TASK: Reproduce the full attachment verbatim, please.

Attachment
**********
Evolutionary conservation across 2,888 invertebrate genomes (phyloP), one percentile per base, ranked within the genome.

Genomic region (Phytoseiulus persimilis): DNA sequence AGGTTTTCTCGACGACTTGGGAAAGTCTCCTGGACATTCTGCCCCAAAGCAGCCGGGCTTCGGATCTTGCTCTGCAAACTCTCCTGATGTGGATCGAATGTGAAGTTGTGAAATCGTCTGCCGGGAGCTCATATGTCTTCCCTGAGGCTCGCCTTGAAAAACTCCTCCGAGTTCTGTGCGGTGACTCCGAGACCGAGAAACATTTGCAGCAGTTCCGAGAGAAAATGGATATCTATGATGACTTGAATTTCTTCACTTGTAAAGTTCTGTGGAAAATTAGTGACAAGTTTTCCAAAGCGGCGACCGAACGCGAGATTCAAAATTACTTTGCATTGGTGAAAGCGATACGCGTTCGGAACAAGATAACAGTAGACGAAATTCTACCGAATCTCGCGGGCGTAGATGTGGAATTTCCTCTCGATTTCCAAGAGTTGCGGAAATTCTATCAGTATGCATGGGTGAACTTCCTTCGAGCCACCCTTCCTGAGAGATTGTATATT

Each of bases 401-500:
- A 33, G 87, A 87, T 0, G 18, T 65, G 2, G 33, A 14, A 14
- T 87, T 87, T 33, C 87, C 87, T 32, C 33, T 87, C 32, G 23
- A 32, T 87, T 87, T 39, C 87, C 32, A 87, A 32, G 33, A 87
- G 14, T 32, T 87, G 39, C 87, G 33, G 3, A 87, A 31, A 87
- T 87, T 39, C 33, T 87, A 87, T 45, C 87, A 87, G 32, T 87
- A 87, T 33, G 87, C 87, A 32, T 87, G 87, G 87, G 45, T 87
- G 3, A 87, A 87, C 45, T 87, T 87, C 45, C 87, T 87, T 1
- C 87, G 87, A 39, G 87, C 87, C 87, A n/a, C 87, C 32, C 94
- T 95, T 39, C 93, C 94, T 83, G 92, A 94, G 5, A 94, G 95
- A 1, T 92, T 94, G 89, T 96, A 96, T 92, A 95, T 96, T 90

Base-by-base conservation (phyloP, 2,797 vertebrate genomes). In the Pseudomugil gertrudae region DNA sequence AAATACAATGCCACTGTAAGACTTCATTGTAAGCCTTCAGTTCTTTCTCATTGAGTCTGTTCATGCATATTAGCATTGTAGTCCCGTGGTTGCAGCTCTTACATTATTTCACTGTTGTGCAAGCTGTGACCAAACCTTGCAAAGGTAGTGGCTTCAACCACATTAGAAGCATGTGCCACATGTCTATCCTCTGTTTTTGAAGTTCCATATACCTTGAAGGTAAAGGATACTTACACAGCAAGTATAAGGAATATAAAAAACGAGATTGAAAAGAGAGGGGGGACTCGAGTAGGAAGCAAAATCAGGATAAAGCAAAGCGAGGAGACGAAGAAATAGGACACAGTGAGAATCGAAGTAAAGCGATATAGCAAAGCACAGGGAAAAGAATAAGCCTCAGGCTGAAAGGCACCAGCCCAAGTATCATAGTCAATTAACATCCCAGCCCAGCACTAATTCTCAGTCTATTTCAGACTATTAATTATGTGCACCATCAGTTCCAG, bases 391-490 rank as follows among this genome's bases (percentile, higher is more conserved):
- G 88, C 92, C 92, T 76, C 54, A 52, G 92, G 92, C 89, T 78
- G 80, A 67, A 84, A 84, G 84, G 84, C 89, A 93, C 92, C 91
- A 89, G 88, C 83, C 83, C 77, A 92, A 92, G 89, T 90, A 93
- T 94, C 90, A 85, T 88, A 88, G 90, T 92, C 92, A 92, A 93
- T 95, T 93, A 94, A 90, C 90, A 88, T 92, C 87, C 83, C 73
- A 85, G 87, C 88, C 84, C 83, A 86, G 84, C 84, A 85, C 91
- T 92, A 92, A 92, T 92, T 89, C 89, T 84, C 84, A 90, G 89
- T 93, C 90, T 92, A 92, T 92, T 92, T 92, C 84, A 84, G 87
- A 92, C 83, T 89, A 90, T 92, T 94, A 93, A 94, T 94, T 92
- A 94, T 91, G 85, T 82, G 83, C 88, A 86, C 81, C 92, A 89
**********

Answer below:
Evolutionary conservation across 2,888 invertebrate genomes (phyloP), one percentile per base, ranked within the genome.

Genomic region (Phytoseiulus persimilis): DNA sequence AGGTTTTCTCGACGACTTGGGAAAGTCTCCTGGACATTCTGCCCCAAAGCAGCCGGGCTTCGGATCTTGCTCTGCAAACTCTCCTGATGTGGATCGAATGTGAAGTTGTGAAATCGTCTGCCGGGAGCTCATATGTCTTCCCTGAGGCTCGCCTTGAAAAACTCCTCCGAGTTCTGTGCGGTGACTCCGAGACCGAGAAACATTTGCAGCAGTTCCGAGAGAAAATGGATATCTATGATGACTTGAATTTCTTCACTTGTAAAGTTCTGTGGAAAATTAGTGACAAGTTTTCCAAAGCGGCGACCGAACGCGAGATTCAAAATTACTTTGCATTGGTGAAAGCGATACGCGTTCGGAACAAGATAACAGTAGACGAAATTCTACCGAATCTCGCGGGCGTAGATGTGGAATTTCCTCTCGATTTCCAAGAGTTGCGGAAATTCTATCAGTATGCATGGGTGAACTTCCTTCGAGCCACCCTTCCTGAGAGATTGTATATT

Each of bases 401-500:
- A 33, G 87, A 87, T 0, G 18, T 65, G 2, G 33, A 14, A 14
- T 87, T 87, T 33, C 87, C 87, T 32, C 33, T 87, C 32, G 23
- A 32, T 87, T 87, T 39, C 87, C 32, A 87, A 32, G 33, A 87
- G 14, T 32, T 87, G 39, C 87, G 33, G 3, A 87, A 31, A 87
- T 87, T 39, C 33, T 87, A 87, T 45, C 87, A 87, G 32, T 87
- A 87, T 33, G 87, C 87, A 32, T 87, G 87, G 87, G 45, T 87
- G 3, A 87, A 87, C 45, T 87, T 87, C 45, C 87, T 87, T 1
- C 87, G 87, A 39, G 87, C 87, C 87, A n/a, C 87, C 32, C 94
- T 95, T 39, C 93, C 94, T 83, G 92, A 94, G 5, A 94, G 95
- A 1, T 92, T 94, G 89, T 96, A 96, T 92, A 95, T 96, T 90

Base-by-base conservation (phyloP, 2,797 vertebrate genomes). In the Pseudomugil gertrudae region DNA sequence AAATACAATGCCACTGTAAGACTTCATTGTAAGCCTTCAGTTCTTTCTCATTGAGTCTGTTCATGCATATTAGCATTGTAGTCCCGTGGTTGCAGCTCTTACATTATTTCACTGTTGTGCAAGCTGTGACCAAACCTTGCAAAGGTAGTGGCTTCAACCACATTAGAAGCATGTGCCACATGTCTATCCTCTGTTTTTGAAGTTCCATATACCTTGAAGGTAAAGGATACTTACACAGCAAGTATAAGGAATATAAAAAACGAGATTGAAAAGAGAGGGGGGACTCGAGTAGGAAGCAAAATCAGGATAAAGCAAAGCGAGGAGACGAAGAAATAGGACACAGTGAGAATCGAAGTAAAGCGATATAGCAAAGCACAGGGAAAAGAATAAGCCTCAGGCTGAAAGGCACCAGCCCAAGTATCATAGTCAATTAACATCCCAGCCCAGCACTAATTCTCAGTCTATTTCAGACTATTAATTATGTGCACCATCAGTTCCAG, bases 391-490 rank as follows among this genome's bases (percentile, higher is more conserved):
- G 88, C 92, C 92, T 76, C 54, A 52, G 92, G 92, C 89, T 78
- G 80, A 67, A 84, A 84, G 84, G 84, C 89, A 93, C 92, C 91
- A 89, G 88, C 83, C 83, C 77, A 92, A 92, G 89, T 90, A 93
- T 94, C 90, A 85, T 88, A 88, G 90, T 92, C 92, A 92, A 93
- T 95, T 93, A 94, A 90, C 90, A 88, T 92, C 87, C 83, C 73
- A 85, G 87, C 88, C 84, C 83, A 86, G 84, C 84, A 85, C 91
- T 92, A 92, A 92, T 92, T 89, C 89, T 84, C 84, A 90, G 89
- T 93, C 90, T 92, A 92, T 92, T 92, T 92, C 84, A 84, G 87
- A 92, C 83, T 89, A 90, T 92, T 94, A 93, A 94, T 94, T 92
- A 94, T 91, G 85, T 82, G 83, C 88, A 86, C 81, C 92, A 89